It would also be important to discuss the confluence of the Eurozone crises and the refugee issue. It should be noted that Italy and Greece have been perhaps the worst affected by the refugee crisis, as they are entry points into Europe. Their fiscal issues within the Eurozone compound this situation. This state of affairs has served to deepen divergence within the EU member states, contributing to farther nationalism and anti-immigrant sentiment within the worst affected nations. This is best exemplified by the divergent perspectives between the richer nations such as France and Germany and the poorer states such as Poland and Hungary. The richer states have encouraged free immigration, while Eastern Europe has resisted these suggestions.

Wolff pens another perspective on the EU’s future. The author explains Germany’s demographic position, and its need for increased immigration of skilled labour. It is expected that such immigration would provide great additions to Germany’s labour markets, and the economy at large just as the Huguenot’s immigrations improved Prussian industry in the 17th and 18th centuries (Hornung, 2014). However, such changes would make it much more difficult for other Euro area citizens to migrate and find work in Germany. Such immigration is likely to negatively affect industrializing EU members in the Balkans and other regions that have enjoyed German industrial investments, which have been a result of labour shortages in Germany (Wolff, 2015).

Even with the extensive research that went into the writing of this paper, there are several other factors yet to be considered due to the essay word limit. Undeniably, the future of the union largely depends on the decision Germany makes, to pull out of the union or to stay and offer leadership in a bid to improve the financial sustainability of the Eurozone (Soros, 2012). It is clear that further political integration offers the best answer to the Eurozone’s current and emerging problems. However, this may also result in further nationalistic surges, damaging the EU’s very existence.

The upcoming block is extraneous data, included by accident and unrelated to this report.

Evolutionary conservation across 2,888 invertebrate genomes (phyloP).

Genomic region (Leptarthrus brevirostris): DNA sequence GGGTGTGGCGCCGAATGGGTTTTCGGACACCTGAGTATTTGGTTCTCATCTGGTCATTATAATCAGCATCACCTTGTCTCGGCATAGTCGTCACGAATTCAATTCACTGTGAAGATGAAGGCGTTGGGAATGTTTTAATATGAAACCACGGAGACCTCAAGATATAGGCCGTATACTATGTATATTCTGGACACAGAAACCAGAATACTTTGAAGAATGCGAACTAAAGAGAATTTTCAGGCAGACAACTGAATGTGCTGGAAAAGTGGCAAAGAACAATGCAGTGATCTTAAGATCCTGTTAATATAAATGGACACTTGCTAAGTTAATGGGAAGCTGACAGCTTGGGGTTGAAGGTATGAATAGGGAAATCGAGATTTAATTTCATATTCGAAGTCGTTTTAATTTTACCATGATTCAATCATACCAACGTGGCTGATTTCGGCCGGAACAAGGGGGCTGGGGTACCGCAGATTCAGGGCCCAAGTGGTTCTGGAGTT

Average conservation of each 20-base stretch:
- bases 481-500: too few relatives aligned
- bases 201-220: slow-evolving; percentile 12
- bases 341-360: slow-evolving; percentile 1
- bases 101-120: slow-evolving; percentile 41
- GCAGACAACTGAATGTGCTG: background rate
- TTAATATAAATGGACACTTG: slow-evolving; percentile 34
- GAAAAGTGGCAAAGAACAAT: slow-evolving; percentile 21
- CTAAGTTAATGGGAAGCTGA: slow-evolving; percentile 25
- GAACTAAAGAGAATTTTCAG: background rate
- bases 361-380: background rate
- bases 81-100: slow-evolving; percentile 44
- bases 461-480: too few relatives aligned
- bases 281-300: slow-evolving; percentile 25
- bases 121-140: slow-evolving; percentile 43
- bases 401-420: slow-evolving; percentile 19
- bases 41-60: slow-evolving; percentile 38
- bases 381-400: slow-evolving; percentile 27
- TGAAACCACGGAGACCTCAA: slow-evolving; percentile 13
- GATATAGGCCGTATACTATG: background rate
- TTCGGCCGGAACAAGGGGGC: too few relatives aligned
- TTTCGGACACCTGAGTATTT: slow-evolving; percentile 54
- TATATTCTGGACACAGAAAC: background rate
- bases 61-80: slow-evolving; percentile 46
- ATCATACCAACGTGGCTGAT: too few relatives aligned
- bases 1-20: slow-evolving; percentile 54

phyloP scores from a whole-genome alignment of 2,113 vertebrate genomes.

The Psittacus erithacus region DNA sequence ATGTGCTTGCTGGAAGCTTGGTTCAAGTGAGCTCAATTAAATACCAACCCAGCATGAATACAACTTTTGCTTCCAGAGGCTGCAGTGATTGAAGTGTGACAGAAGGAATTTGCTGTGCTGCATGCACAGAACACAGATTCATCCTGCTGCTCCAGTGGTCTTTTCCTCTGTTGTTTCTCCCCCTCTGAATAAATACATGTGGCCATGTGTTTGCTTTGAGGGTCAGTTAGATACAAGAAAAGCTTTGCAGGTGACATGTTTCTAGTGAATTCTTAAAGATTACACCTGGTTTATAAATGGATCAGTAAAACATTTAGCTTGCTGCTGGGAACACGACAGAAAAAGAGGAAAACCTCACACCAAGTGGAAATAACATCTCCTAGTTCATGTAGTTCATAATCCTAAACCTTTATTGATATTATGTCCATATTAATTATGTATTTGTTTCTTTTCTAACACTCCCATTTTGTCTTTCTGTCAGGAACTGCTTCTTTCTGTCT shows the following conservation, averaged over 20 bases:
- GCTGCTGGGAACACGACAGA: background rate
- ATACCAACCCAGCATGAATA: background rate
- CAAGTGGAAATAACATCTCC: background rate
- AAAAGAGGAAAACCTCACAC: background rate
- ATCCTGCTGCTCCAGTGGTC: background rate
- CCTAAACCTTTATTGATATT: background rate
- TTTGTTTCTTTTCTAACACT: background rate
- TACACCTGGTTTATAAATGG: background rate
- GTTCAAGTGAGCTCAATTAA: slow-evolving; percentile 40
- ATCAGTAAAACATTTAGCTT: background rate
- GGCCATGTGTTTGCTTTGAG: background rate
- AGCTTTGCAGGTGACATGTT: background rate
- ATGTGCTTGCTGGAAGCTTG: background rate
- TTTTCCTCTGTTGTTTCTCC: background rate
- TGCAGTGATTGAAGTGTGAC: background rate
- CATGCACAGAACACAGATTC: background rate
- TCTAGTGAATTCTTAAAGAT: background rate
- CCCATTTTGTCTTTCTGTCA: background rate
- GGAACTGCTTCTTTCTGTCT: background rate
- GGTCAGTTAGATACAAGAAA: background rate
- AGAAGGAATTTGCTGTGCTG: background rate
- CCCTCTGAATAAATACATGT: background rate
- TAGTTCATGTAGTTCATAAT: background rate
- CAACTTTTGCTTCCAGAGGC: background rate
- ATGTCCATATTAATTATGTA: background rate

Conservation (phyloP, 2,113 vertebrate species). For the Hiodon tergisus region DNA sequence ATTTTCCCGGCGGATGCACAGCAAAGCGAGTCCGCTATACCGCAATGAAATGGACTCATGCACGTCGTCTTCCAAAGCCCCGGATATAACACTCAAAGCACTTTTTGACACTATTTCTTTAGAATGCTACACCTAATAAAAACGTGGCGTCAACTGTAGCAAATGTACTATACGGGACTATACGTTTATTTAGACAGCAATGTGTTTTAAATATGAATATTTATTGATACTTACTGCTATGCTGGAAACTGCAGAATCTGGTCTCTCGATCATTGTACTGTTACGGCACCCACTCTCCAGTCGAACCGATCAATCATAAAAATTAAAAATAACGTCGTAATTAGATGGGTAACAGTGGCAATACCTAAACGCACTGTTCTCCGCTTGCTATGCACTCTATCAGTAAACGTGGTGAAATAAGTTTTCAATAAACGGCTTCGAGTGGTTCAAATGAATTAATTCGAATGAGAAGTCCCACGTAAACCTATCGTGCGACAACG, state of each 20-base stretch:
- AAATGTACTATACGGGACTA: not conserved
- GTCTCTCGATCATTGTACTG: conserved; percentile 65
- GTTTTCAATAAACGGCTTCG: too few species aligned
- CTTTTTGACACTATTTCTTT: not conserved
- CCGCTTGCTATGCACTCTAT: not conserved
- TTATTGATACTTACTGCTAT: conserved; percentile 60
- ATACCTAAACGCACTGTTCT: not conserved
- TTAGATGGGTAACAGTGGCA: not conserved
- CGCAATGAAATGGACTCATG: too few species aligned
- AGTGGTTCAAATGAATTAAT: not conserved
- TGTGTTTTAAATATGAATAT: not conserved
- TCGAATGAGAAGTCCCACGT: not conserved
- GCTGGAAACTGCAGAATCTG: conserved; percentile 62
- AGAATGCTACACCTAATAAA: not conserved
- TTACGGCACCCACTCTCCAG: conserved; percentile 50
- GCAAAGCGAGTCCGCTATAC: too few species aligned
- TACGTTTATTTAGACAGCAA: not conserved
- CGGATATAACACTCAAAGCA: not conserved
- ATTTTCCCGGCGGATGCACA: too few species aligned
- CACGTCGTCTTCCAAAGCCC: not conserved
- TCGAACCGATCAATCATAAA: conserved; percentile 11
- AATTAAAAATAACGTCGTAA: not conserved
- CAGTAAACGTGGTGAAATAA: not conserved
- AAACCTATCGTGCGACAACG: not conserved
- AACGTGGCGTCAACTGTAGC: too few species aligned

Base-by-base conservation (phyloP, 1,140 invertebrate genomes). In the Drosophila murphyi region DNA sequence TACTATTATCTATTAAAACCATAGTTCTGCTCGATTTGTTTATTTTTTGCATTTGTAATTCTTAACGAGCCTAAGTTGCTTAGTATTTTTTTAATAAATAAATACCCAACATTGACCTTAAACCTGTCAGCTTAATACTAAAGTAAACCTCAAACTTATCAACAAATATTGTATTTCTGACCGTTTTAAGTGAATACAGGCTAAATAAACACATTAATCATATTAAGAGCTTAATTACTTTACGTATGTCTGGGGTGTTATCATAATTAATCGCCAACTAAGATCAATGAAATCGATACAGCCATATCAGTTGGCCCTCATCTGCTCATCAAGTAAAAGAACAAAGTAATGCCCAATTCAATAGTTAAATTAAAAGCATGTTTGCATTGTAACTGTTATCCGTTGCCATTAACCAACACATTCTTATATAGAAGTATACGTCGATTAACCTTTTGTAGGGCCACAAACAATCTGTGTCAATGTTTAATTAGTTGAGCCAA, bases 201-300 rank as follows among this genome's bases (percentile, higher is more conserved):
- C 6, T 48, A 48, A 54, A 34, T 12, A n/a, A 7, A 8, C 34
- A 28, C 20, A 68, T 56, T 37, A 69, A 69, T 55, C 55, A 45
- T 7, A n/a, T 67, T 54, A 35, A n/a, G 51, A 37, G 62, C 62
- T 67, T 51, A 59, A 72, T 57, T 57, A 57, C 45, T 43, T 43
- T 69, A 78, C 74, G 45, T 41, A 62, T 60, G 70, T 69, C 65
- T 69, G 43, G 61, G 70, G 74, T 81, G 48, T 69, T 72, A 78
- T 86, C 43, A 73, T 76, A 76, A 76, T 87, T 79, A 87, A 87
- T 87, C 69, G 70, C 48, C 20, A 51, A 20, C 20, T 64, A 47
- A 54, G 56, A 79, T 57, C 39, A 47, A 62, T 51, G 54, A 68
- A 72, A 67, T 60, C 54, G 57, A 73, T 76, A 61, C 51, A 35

References

The Guardian Editorial, O. (2015). The Observer view on the future of the EU | Observer editorial. [online] the Guardian. Available at: http://www.theguardian.com/commentisfree/2015/sep/06/observer-view-migrant-refugee-crisis-future-of-eu [Accessed 24 Dec. 2015].

Hornung, E. (2014). Immigration and the Diffusion of Technology: The Huguenot Diaspora in Prussia †. American Economic Review, 104(1), pp.84-122.

McNamara, K. (2011). Can the Eurozone Be Saved?. [online] Foreign Affairs. Available at: https://www.foreignaffairs.com/articles/2011-04-07/can-eurozone-be-saved [Accessed 24 Dec. 2015].

Schrauwen, A. (n.d.). The Future of EU Citizenship: Corrosion of National Citizenship?. SSRN Electronic Journal.

Soros, G. (2012). The Tragedy of the European Union and How to Resolve It. [online] The New York Review of Books. Available at: http://www.nybooks.com/articles/archives/2012/sep/27/tragedy-european-union-and-how-resolve-it/ [Accessed 24 Dec. 2015].

Wolff, G. (2015). Germany’s handling of immigration will shape the future of Europe. [online] Bruegel.org. Available at: http://bruegel.org/2015/09/germanys-handling-of-immigration-will-shape-the-future-of-europe/ [Accessed 24 Dec. 2015].